I really wanted to shoot the G-ADIM again; it had neat spartan-cab power followed by lumber cars, a sharp contrast from the coal train. Typically, the ‘proper’ thing to do in such situations is to continue to chase the coal load, since it is going into the rising sun, and since the G-ADIM is going in the opposite direction.
TS, who seemed to be agreeing to this reversal only because I wanted to do it even though we had separate vehicles, suggested Stapp. We arrived there to find “the company of a handful of other foamers. It wasn’t a long wait, and it wasn’t a bad shot.”
No, it was not a bad shot; actually, it is one of my favorite shots of this entire trip.
Next, we went back up the mountain to find and scoop our coal load, and I got my first shot of this second chase of it not long after entering Arkansas for the first time today.
After this, things get tricky, and I was not able to shoot the train again until Rich Mountain.
This train met two northbound trains at Rich Mountain, but it was now getting to be late morning, the worst time of day to be chasing northbound trains; so, the only logical thing to do was to race to Acorn to get set up to shoot the C-KCWE there. Something, however, was wrong with this move. TS showed up after I did; so, now two of us were wrong.
I got out and we discussed split-second reactions of the chasing foamer. As we waited, we both seemed annoyed. And the longer we waited, the more annoyed we became. What was wrong? It was a beautiful day on Rich Mountain. What was wrong was the lack of C-KCWE. It should have been by mere minutes after my arrival. Did it stop somewhere or was it going really slow? We had no clue, and now we had a decision to make. Stay here indefinitely or go back toward Rich Mountain and possibly miss it in the gap? God save us from having to make a decision while foaming. We decided to head back up The Mountain. Turns out it was the right choice. As we passed the south end of Rich Mountain, there sat the C-KCWE—and the ass-end of the second northbound. Turns out the first northbound in the siding had died, and the second one didn’t clear the main at the south end.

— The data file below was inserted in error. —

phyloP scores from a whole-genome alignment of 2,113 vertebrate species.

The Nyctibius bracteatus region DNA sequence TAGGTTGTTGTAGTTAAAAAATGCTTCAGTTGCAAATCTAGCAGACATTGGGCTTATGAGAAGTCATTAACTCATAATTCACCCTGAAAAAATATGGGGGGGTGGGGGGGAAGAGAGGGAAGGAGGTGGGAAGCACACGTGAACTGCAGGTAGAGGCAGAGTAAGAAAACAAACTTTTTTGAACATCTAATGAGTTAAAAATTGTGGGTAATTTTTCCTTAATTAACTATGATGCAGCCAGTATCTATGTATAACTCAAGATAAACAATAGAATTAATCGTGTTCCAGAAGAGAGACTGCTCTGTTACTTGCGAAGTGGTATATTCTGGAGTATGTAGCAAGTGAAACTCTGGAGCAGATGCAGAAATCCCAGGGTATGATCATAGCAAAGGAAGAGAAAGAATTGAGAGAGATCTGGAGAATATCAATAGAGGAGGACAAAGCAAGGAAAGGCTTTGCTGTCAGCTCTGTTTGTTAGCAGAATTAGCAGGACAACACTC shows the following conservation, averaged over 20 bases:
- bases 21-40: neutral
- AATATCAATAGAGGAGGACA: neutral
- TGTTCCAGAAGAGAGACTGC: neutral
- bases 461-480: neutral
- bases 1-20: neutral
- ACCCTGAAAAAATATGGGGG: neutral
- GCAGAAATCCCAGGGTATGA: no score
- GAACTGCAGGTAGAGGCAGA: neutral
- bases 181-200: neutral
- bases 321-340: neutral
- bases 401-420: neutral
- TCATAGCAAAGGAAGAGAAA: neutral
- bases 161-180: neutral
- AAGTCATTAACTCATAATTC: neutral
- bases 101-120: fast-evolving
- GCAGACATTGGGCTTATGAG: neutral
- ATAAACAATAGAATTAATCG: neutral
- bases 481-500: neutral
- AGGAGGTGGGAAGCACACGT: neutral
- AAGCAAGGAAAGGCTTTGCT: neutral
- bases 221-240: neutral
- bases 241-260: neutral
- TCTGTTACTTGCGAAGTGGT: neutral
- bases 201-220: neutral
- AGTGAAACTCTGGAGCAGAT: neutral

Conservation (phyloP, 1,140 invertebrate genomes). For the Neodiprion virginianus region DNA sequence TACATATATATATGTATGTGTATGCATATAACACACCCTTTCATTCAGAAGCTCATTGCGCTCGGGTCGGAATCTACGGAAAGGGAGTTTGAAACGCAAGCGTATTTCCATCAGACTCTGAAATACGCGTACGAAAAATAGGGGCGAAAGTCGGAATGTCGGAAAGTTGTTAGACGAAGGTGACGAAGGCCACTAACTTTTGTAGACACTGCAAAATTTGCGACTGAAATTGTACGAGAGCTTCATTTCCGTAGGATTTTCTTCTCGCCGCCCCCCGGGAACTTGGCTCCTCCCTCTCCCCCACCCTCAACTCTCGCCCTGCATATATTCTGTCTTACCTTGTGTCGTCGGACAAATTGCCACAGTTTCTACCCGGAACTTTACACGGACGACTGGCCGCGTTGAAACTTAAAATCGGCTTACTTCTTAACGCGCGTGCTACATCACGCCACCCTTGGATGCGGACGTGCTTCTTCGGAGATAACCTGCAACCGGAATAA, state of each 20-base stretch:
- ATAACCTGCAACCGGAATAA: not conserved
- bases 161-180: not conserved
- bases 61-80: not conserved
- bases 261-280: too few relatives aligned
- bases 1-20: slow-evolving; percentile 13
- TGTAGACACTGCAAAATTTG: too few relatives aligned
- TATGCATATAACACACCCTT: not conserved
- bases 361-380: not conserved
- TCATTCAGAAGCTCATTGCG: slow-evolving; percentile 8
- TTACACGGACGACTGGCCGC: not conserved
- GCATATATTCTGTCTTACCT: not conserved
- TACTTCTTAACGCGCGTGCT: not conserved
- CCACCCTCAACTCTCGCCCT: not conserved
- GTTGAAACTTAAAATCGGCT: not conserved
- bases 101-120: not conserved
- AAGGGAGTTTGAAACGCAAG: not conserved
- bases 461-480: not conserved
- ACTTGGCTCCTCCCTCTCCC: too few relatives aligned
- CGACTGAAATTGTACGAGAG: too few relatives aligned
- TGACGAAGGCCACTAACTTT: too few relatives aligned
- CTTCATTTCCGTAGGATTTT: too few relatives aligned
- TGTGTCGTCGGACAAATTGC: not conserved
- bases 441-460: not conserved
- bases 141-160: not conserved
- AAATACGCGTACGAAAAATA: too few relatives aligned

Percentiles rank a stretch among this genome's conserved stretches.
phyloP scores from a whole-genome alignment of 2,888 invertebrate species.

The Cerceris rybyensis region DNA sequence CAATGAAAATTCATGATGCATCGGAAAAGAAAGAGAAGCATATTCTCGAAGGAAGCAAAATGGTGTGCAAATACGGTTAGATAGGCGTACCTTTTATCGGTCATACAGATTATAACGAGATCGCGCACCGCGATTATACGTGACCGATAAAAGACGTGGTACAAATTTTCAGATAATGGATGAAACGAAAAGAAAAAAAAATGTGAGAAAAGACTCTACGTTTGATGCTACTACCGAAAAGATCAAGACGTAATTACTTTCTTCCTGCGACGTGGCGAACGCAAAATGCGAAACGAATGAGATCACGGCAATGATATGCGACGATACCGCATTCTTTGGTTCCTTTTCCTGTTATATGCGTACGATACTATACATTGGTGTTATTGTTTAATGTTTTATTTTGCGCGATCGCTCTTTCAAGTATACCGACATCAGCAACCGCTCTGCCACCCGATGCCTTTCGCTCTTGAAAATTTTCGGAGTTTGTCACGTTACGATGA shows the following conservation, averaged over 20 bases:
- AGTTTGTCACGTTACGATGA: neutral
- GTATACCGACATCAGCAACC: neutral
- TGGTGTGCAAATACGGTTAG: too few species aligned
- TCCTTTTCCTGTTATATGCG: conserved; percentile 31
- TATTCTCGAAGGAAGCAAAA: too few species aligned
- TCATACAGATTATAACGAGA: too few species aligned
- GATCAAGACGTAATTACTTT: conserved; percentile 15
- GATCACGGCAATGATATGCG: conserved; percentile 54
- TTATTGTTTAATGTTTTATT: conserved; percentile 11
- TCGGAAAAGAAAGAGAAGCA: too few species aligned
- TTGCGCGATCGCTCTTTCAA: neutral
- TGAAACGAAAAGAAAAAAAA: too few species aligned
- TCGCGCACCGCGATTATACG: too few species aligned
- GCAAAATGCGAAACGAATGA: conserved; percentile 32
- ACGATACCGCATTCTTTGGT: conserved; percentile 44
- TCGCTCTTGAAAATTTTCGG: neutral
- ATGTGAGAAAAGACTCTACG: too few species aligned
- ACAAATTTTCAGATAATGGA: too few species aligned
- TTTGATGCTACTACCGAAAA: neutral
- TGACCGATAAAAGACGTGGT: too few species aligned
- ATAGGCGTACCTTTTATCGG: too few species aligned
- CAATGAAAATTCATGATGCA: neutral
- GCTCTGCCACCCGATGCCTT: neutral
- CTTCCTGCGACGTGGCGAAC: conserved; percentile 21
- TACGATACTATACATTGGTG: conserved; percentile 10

So, it would be awhile before anything moved. We had a traffic jam. Perhaps we took the opportunity to get snacks at the Rich Mountain Country Store, but I don’t know.
It would be a while before anything moved. If I remember correctly, the second northbound was getting short on his hours too, and would have to be re-crewed to finally pull clear of the main track. We headed back to Page where most of the other ‘fans had congregated. There was another southbound out of Heavener and he had nowhere to go but hold up at Page. It wasn’t long before it appeared and drifted to a stand, short of the grade crossing.
Yes; this was the M-KCSH (Manifest – Kansas City to Shreveport) stopping short of the crossing at Page.
I like that view, a heavily cropped telephoto view; it’s kind of wicked in a good way.
There were plenty of DM&E hopper cars toward the front of this train.
We surmised that this must be a Shreveport crew, as evidenced by the conductor’s being black.